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Cannabis and PTSD: The Match That Brings Real Healing

Emily Robertson
Depressed woman lying in bed

Cannabis offers patients suffering with Post Traumatic Stress Disorder a life line. It helps them start to rebuild their lives.

After two world wars, a cold war, and numerous wars between, before, and after, we still haven’t quite figured out how to assist military personnel suffering with Post Traumatic Stress Disorder. This is to our shame.

Post Traumatic Stress Disorder

PTSD is a debilitating, life-destroying condition and vets tell us cannabis works. Often, anti-depressants and therapy/counseling are recommended. These are frequently ineffective and can even leave a patient completely hopeless when nothing changes. One of the side effects of anti-depressants is the increase in suicidal thoughts. Sadly, PTSD often leads to death by suicide, but it doesn’t have to be this way. New research reveals that cannabis can reduce suicidal thoughts and serious depressive episodes by as much as 60 to 65 percent.

Post Traumatic Stress Disorder making woman sad

We’ve written about endocannabinoids and PTSD before. In fact, in our patient stories, numerous sufferers of PTSD have shared their experiences of cannabis helping them through difficult times. But now this important anecdotal evidence is backed by research. According to The Globe and Mail, this “study is the first national-scale indication of the effectiveness of cannabis at mitigating the hallmark symptoms of PTSD.” Hopefully, the upcoming legalization of cannabis will make sure it isn’t the last of its kind.

BC Research

Researchers at the British Columbia Centre for Substance Use used national data from Statistics Canada to observe the effects of cannabis on depressive episodes and suicidal thoughts or intention. They compared the data of cannabis users with those who choose not to medicate with cannabis to find their conclusions.

It might surprise you to find out that around 10 percent of the population of Canada suffers from Post Traumatic Stress Disorder. Symptoms include depression, suicidal thoughts, anxiety, angry or aggression, and insomnia. Patients aren’t just war vets, either. Though certainly veterans are common sufferers, so too are first responders and those who have endured civil unrest, like refugees. However, there are a wide range of circumstances that can influence PTSD. In recent years, severe abuse, accidents, natural disasters, terrorist attacks, deaths, and sexual assault and rape are understood to cause PTSD.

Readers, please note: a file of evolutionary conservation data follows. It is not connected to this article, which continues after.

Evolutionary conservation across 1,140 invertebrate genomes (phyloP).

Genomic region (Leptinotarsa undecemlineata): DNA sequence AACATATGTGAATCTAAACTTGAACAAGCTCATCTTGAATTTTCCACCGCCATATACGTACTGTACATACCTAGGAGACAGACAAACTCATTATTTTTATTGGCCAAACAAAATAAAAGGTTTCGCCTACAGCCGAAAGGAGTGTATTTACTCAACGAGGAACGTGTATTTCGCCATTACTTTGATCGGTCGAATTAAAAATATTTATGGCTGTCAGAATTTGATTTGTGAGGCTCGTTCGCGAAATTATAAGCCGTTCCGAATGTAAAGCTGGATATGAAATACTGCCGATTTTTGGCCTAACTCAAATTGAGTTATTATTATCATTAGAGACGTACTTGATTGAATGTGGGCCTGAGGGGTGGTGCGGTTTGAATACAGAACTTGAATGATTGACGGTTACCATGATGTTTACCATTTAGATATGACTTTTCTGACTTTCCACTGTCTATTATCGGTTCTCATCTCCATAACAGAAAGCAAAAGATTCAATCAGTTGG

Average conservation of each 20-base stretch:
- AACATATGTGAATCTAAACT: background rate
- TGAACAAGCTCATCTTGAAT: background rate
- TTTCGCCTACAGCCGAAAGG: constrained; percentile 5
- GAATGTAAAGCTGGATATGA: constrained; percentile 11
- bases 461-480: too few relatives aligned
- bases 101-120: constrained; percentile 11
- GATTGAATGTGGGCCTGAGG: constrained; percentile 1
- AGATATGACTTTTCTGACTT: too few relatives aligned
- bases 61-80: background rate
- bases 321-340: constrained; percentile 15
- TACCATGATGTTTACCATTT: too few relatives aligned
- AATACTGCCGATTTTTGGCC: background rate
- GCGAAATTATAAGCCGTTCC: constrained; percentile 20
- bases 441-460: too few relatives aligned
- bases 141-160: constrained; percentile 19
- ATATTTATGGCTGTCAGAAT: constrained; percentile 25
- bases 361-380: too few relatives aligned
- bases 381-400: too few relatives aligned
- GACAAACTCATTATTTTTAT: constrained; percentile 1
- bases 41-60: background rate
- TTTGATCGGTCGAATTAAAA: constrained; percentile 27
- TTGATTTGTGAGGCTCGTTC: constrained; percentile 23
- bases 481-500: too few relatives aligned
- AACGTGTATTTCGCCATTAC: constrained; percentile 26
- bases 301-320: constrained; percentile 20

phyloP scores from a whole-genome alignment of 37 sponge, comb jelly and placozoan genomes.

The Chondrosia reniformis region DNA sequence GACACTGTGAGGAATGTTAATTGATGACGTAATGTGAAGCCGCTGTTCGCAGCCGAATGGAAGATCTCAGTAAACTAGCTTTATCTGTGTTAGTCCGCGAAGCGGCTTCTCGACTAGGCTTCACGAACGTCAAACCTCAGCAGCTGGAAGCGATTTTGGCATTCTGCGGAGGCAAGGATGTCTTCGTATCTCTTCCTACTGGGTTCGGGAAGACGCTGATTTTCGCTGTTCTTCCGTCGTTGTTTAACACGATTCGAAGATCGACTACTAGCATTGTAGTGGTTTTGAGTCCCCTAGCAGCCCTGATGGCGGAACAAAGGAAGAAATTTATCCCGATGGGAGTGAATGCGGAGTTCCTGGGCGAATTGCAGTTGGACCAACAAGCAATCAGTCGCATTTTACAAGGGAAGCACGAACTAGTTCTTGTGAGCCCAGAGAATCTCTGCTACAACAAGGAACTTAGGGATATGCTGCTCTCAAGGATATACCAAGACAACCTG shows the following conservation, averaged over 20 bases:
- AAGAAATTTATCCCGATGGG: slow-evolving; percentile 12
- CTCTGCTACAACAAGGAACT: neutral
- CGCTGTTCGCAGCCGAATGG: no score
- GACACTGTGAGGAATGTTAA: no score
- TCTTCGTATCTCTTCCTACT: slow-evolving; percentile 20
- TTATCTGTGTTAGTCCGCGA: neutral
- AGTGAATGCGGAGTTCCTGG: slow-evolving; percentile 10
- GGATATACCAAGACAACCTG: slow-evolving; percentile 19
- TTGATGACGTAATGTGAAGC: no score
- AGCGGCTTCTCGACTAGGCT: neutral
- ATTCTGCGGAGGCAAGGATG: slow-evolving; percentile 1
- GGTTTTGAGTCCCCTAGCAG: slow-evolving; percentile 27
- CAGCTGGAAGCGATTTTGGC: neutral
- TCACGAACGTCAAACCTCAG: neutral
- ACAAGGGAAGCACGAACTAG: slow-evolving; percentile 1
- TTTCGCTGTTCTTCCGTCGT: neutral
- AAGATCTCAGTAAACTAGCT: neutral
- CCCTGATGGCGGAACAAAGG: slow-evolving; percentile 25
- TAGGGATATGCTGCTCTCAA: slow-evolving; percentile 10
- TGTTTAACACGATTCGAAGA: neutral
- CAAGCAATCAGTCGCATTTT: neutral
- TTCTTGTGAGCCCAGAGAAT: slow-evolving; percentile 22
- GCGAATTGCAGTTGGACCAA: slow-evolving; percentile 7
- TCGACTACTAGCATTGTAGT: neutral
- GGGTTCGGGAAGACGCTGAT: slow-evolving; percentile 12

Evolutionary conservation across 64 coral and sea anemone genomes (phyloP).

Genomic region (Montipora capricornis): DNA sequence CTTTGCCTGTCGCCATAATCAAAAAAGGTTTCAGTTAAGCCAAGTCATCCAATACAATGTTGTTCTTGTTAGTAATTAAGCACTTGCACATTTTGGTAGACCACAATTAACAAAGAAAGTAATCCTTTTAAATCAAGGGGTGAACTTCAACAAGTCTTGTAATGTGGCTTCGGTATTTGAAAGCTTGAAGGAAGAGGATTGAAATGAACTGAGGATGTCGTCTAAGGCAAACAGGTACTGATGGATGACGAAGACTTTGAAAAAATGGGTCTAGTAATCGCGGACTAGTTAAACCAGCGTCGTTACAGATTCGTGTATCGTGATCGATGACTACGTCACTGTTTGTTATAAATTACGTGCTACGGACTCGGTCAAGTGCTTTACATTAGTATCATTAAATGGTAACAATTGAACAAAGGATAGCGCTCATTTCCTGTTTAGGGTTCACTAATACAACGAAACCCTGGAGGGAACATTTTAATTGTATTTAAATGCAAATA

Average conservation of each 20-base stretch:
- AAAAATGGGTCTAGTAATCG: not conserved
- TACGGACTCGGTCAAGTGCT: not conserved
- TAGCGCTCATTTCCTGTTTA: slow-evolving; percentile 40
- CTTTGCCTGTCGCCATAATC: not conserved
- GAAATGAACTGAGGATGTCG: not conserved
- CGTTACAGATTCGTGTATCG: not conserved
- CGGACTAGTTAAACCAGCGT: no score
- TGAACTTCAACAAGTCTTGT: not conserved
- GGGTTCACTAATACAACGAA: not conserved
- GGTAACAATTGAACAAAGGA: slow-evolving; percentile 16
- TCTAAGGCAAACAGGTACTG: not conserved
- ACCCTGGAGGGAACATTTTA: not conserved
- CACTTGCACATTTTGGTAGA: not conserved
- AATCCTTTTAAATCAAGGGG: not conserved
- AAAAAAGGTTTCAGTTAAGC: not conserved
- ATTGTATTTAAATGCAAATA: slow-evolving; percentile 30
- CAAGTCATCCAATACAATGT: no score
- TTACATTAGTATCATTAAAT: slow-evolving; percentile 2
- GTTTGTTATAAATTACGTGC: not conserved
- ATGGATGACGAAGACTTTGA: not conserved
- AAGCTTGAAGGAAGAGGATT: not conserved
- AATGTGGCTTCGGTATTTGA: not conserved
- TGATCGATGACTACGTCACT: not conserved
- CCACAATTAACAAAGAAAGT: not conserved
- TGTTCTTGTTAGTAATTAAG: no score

Stats Canada Research

As mentioned above, the study reviewed data from Statistics Canada. Its findings will have a positive impact on the progress of research into PTSD and cannabis. The lead author of the study, Dr M-J Milloy explaines, however, that the team still needs future research on a broader spectrum. Dr Milloy hopes to see randomized, controlled studies that can evaluate the efficacy, safety or health concerns, and best use of cannabis on PTSD.

And fortunately, it seems he’ll realize his goal sooner than later. The randomized, controlled trial that Dr Milloy called for will take place at the University of British Columbia. Clinical psychologist Zach Walsh is looking into the effects of cannabis on treating symptoms of PTSD.

post traumatic stress disorder causing Woman weeping with mascara running down her face

Sufferers of Post Traumatic Stress Disorder have been testifying for years in defense of cannabis. They find it to be a medical treatment that alleviates symptoms without the negative side effects of prescription drugs. This reduction is enough to help them undergo talk therapy. It also lets them partake in activities that help them move forward in their lives.

If you think you suffer from Post Traumatic Stress Disorder, speak to your doctor about trying cannabis.

Emily Robertson

Emily Robertson has been writing freelance and contract work since 2011. She has written on a variety of topics, including travel writing of North America and the growing legalized cannabis industry across the globe. Robertson has a master’s degree in literature and gender studies, and brings this through in her writing by always trying to explore different perspectives. Born and raised in southwestern Ontario, Robertson moved to Glasgow, Scotland in 2016 to undergo her doctorate in Scottish Literature. She lives in the West End with her dog, Henley.

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